Tom Brady, Stevan Ridley and Rob Gronkowski all received
their fair share of time celebrating in the end zone in Buffalo on Sunday, but
it was the guys up front who really deserve the credit for the Patriots
New England's offense erupted for 45 second half points against
the Bills, the single most productive half of football in the NFL in more than
40 years. Yet, none of the guys primarily responsible for the success ever saw
the end zone.
Nate Solder, Sebastian Vollmer, Dan Connolly, Ryan Wendell
and even Donald Thomas, who was filling in an injured Logan Mankins, weren't
mentioned inside the box score as the Patriots piled up 580 total yards of
offense during the 52-28 win. But the relentless work of the offensive line was
as important to the Patriots success as any on Sunday.
The line, which was under heavy scrutiny entering the 2012
season, consistently opened up holes in the ground game and kept the Bills
talented pass rush from reaching Brady all afternoon. The result was a
monstrous second half, which saw the Patriots score six touchdowns and allow
Brady to reestablish his elite passing game.
Brady praised the line for their incredible effort during an
interview on WEEI's Dennis & Callahan
Morning Show on Monday morning.
"It was a great effort from offensive line that played
great yesterday against a defensive front that really improved itself over the
offseason," Brady said. "Our offensive line really met the
But the big bruisers up front did more than just meet the
challenge, rather they were able to help the Patriots establish something that
has been missing from this offense for quite some time: a running game.
Only one running back — BenJarvus Green-Ellis — topped the
100-yard plateau for the Patriots during the entire 2011 season, and he's since
relocated to Cincinnati. But on Sunday, New England watched as a pair of
running backs achieved the feat.
Ridley, who already had one 100-yard performance earlier
this season, and rookie Brandon Bolden combined for 243 of the Patriots 247
yards on the ground as well as a trio of touchdowns on Sunday. The performance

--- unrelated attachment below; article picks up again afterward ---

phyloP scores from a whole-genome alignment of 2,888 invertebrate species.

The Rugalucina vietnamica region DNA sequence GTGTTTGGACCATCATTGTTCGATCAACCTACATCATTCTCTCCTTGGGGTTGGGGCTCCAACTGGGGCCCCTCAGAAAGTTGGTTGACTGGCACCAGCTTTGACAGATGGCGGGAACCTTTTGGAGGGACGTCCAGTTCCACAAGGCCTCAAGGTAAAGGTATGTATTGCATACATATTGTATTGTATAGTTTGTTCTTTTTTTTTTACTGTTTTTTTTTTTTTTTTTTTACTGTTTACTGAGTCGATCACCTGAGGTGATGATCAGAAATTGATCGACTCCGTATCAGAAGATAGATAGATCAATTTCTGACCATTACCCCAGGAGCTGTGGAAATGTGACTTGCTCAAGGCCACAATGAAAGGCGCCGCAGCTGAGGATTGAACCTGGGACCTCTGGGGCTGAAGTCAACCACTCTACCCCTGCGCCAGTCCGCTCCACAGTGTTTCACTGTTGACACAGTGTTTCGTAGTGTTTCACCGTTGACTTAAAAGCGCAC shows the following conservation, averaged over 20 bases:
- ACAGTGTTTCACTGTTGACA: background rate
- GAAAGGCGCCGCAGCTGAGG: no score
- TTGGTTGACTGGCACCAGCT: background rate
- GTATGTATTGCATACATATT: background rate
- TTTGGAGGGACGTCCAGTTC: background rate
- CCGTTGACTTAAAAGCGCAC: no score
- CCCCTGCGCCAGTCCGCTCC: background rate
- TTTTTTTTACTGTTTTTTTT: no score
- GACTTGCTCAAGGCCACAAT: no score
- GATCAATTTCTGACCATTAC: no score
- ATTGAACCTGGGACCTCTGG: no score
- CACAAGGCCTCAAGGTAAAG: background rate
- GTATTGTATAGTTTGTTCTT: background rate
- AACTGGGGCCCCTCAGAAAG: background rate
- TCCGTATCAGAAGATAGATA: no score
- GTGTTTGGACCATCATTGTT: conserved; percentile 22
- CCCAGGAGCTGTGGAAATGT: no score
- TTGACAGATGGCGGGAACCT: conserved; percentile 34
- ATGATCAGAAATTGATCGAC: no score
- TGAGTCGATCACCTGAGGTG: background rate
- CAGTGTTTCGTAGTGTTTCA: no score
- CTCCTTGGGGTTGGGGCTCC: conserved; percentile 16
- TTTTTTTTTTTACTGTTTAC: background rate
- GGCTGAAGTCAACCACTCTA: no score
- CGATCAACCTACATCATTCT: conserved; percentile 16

marks the first time that two Patriots backs have rushed for more than 100
yards in a game since all the way back in 1980. But while the achievement might
look good on a resume, the result of the effort could provide the Patriots with
the running game they have long desired.
If Ridley and Bolden are able to maintain anything close to
the production they found on Sunday, the duo would not only make for a
dangerous backfield but could add just another element to an already potent
Brady is likely licking his chops in thinking what sort of
impact a legitimate ground game could have on the passing attack, but he also
knows where much of the credit for Sunday's effort belongs.
"You give [the offensive line] all the credit in the
world, to create holes for the running backs," Brady said. "We've
been running the ball and I thought those guys really answered the call."
Bill Belichick was quick to hand out some much-deserved
praise to the guys up front as well, explaining how important they are to the
development of the running game.
"Our line, our
tight ends, our backs; they all did a good job," Belichick said. "We
were a little disappointed in our running production the last couple games, and
we really made that a big emphasis this game. We worked hard on it in practice
and we were able to have some good results today. You can't say enough about
the offensive line, though. These guys [the Bills] have a good front and we
were able to block them."
The offensive line has earned their kudos and obviously the
results paid off in a big way on Sunday. But the key remains to see if this
sort of production going forward, a process that Mankins' return should only
help to bolster.
The Patriots need the offensive line to keep Brady safe in
the pocket, but the development of a running game is also vital to any hopes at
postseason success. They've got the
pieces to accomplish that goal, but can the line live up to the challenge?
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